5. Optional: if creating swirls, draw parallel lines with the chocolate mixture on top of the cake. Then use a skewer and drag it through the chocolate lines in a perpendicular manner, alternating between going up and down on each line. You can also curve the skewering lines slightly to create a rounded swirl look.
6. Freeze the cake for 6 hours or overnight to set. Enjoy!****
*Maple syrup isn't considered a raw sweetener, so if you wish to keep this recipe more fully raw, use a raw sweetener of your choice, like raw agave, etc.
**To pre-soak nuts: place in a glass bowl, cover with water, and leave to soak for 4 hours (or overnight in the fridge). Then strain and discard the water. For a quick pre-soak, cover with boiled water and soak for 15 mins, then strain and discard water. (Note: this technique doesn’t preserve the nutrition of the recipe as well as the traditional soaking technique above). Additional Note: the purpose of soaking the nuts is to re-hydrate them and plump them up for blending into a smooth, cheesecake-like consistency. Proper soaking techniques also maximize nutrition and digestibility. If you’re interested in learning more about nut soaking and other dessert prep tips and tricks, I delve into these subjects in detail in my book Unconventional Treats.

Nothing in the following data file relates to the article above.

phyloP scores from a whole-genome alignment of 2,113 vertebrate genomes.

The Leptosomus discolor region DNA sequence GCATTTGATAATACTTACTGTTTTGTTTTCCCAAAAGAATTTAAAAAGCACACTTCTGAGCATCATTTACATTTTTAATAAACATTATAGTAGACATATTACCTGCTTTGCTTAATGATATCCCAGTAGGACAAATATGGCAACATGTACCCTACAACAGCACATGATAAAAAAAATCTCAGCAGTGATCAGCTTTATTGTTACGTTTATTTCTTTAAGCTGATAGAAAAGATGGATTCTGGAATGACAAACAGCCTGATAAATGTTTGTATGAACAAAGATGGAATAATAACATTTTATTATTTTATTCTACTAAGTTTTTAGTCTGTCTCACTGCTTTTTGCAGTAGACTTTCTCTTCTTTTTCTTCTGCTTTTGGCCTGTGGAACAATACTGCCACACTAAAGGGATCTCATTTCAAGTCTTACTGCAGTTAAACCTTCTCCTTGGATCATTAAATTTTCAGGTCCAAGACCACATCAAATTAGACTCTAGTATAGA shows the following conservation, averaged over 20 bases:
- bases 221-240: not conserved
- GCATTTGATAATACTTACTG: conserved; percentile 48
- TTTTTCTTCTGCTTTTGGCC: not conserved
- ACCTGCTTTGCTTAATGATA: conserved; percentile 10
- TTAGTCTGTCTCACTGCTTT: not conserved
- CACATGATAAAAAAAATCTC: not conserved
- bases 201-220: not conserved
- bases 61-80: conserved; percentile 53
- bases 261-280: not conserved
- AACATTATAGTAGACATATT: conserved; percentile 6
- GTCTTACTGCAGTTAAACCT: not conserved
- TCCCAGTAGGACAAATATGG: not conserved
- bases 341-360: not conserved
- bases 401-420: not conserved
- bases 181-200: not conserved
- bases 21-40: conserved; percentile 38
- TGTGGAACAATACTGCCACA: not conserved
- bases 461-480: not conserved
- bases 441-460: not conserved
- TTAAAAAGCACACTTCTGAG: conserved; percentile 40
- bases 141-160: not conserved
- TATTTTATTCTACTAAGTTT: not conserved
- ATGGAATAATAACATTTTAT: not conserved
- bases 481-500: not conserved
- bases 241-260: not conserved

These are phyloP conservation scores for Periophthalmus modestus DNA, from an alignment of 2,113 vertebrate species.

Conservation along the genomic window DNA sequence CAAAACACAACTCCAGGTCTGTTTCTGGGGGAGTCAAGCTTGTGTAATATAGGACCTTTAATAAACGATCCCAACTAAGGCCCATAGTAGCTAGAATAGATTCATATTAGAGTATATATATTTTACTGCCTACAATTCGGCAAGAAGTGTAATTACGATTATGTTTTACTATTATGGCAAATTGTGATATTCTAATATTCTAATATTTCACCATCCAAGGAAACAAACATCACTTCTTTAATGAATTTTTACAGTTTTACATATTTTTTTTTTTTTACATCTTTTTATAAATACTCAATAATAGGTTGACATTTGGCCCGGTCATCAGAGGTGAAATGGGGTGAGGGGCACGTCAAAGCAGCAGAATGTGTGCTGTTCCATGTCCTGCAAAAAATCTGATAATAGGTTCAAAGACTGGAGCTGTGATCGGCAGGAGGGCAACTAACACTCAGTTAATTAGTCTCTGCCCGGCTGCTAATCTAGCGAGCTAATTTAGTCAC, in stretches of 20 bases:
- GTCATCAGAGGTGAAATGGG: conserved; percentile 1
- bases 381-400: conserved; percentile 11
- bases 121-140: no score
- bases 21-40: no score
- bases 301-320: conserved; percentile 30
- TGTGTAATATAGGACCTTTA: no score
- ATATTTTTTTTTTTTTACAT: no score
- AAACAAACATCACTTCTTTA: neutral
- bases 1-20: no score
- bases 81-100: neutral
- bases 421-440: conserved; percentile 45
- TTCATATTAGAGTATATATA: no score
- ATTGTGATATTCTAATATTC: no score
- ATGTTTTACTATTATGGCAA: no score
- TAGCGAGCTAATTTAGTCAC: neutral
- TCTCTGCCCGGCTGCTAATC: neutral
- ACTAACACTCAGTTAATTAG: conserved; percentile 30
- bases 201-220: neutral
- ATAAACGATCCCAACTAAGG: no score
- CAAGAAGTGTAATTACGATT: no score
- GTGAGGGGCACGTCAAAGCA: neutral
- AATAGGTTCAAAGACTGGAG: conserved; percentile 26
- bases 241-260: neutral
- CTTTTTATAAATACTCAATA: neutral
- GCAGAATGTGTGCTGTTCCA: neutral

***Spooning the mixture on top bit by bit helps the layers to remain even.
**** Storage notes: treat this cake like ice cream. Keep it cake frozen at all times until ready to eat, and freeze any leftovers. If left too long at room temperature it will begin to melt back into the consistency it was in the blender.
Keywords: espresso salted caramel vegan cheesecake (gluten-free)
This turned out incredible. I used almonds in the base instead of cashews (because I ran out of cashews) and WOW. Reminded me of tiramisu!
Hi Grace. Thank you so much for the feedback. I'm glad to hear you made it work with almonds!! :) Thanks for sharing.
hi Andrea ! this recipe looks amazing ! id love to make it for my moms borthday but i think id like to modify it a little bit. i know she lives the vanila cheesecake with caramel so i was thinking of omitting espresso and cacao in a first later and just making it white vanila like, what do you think ?:)
Hi Caro. Yes, that could definitely work.
Only thing is you might want to skip the extra tbsp of maple syrup in the chocolate layer also (I added it to offset the slight natural bitterness of cacao + espresso, so it might not be necessary without them -- just see how the base layer tastes to you and add or omit the extra tbsp of maple to taste, and maybe more vanilla if you like).